Street scene: KU opens gallery in popular Crossroads District

Red Door Art Gallery staff prepares the venue for its September opening.

Red Door Art Gallery staff prepares the venue for its September opening.


Aaron Paden/KU Photo Services

Patrons peruse art from Kansas University students during September's First Fridays event in the Crossroads District of Kansas City, Mo.


Aaron Paden/KU Photo Services

Kansas University's School of Fine Arts opened the Red Door Art Gallery in the Crossroads District of Kansas City, Mo., earlier this month. It is the first exhibition space dedicated to showing work of KU students in Kansas City.

Thousands of potential art patrons began flooding into the Crossroads District of Kansas City, Mo. And sculptor Matthew Weaver was primed for his debut at the area's First Fridays event.

The Kansas University graduate student from St. George, Utah, had created a geometric piece consisting of wood, glass and wire. When the doors opened for the first time at the new Red Door Art Gallery in September, he recognized his work would likely enjoy its biggest audience yet.

"Unfortunately, people kept tripping on my piece," Weaver says.

"There's some wire that came out, and sometimes as they passed by it snagged on their feet."

Tripping over art is kind of the point at the Crossroads District.

Every first Friday of the month, this recently refurbished vicinity turns into the hip place to be. Galleries stay open late, and restaurants and other niche businesses follow suit because of the consistent, lucrative turnout from the crowds.

Now KU has secured a piece of the action.

At the beginning of September, KU's School of Fine Arts opened the Red Door Art Gallery, which is the first exhibition space dedicated to showcasing work created by its students and faculty. The gallery is located on the corner of Walnut and 17th streets.

"To have people come in off the street who didn't know about the gallery, it's just exciting to have them see your work and comment about it," Weaver says. "It's fun being on the sidelines and hearing what they say. Also, it's good to show your stuff outside of the city you live in."

That was part of the impetus for launching the gallery, which serves as both a way to display art and study the commerce side of the art world.

"This is a wonderful opportunity for students," says John Hachmeister, an associate professor of art who helped spearhead the project for KU.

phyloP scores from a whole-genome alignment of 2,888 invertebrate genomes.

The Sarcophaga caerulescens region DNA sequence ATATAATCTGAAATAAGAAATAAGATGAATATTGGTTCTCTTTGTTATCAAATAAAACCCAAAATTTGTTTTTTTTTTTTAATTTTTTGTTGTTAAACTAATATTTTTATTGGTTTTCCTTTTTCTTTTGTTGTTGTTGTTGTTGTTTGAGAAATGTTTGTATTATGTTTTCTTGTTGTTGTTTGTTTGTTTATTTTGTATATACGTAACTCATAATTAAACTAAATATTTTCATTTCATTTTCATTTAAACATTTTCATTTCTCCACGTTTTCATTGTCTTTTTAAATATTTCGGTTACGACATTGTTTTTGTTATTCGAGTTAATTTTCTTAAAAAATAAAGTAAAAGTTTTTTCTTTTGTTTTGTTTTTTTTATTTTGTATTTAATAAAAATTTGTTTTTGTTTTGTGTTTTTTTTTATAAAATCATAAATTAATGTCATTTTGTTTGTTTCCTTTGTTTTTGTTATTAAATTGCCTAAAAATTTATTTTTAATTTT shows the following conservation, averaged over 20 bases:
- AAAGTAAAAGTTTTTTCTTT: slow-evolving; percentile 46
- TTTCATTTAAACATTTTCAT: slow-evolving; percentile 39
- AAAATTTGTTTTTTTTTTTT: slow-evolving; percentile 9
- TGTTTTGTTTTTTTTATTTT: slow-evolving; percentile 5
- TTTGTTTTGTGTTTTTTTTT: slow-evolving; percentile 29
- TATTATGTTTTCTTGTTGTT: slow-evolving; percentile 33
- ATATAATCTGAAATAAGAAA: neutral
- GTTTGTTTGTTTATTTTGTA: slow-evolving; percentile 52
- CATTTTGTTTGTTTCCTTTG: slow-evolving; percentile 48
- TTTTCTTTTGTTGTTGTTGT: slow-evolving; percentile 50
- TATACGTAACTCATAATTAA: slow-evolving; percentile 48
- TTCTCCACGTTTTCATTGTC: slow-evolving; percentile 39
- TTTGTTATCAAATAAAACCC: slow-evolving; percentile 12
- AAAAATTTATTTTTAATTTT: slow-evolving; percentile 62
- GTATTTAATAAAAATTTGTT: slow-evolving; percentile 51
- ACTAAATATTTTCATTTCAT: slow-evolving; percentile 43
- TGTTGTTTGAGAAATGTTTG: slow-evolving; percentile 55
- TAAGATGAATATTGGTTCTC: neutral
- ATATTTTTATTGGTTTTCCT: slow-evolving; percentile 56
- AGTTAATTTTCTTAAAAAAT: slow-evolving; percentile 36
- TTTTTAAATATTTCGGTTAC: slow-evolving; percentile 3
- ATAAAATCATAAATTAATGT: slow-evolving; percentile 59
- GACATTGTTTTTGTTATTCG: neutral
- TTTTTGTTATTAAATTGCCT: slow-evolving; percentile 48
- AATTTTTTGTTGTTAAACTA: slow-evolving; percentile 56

"They learn how to deal with a show: how to handle publicity, write artist statements. These things are covered in some ways in classwork, but when you're actually doing it more than in an abstract fashion, it has much more impact for the students."

Sharp 'Tools'

The current exhibition installed at Red Door is called "Tools of the Trade." The juried work is hosted by The Ministry of Sculpture, a student-run club at KU that features graduate and undergraduate students.

Beginning Friday, an exhibition titled "Olio" goes up. This will showcase the work of 27 graduate students in the fine art and design departments. They represent a variety of disciplines, including painting, printmaking, video, sculpture, ceramics, drawing, textiles, jewelry and metalsmithing.

Hachmeister says he recalls showing his own work in the Crossroads District when only two galleries operated in the area.

"It was kind of a sketchy place after dark," he admits. "But it's now turned into such an interesting street scene."

After serving on the board of the Arts Incubator of Kansas City, Hachmeister was able to work out an arrangement with a local building owner who would get a property tax rebate if his buildings were 51 percent art-oriented. That locale became KU's Red Door.

Hachmeister also negotiated for three adjoining buildings. While the one property will be used exclusively for the KU Art Department, the option is available for larger shows to access the neighboring two buildings.

As for the name of the venue, Hachmeister is still somewhat perplexed by the choice - at least the gallery is differentiated by its fire-engine red front door.

"One of the important things is helping students learn by letting them determine some things - and they learn it's OK to fail on occasion. The students went through a whole series of names for the gallery, and it was a decision by committee," he says.

Vital step

Weaver describes the Red Door as generating a warehouse-like vibe - mainly because it used to be a warehouse.

"It doesn't have that high-end gallery feel. But it does have a unique, rustic feel," he says.

As a graduate student hoping to carve a career from his art, Weaver believes the gallery provides a vital step.

"There is a good variety of stuff that's available here in Lawrence," he says. "But I feel that it's not a place where large buyers come to view art. It's not New York, or L.A. or Chicago. So as artists it becomes a challenge to get our stuff out beyond Lawrence. First Fridays helps that considerably."

Other than its monthly Friday date, the Red Door gallery is open by appointment only.

Kristi Arnold, a visiting artist in residence from Los Angeles who is the acting gallery coordinator, admits that so far there haven't been any requests for appointments.

However, she expects this Friday's October event to be as big a hit as its September launch.

"We had a huge turnout at the opening," Arnold says. "We actually had to ask people to leave because it was so full when we were closing. It was like last call."


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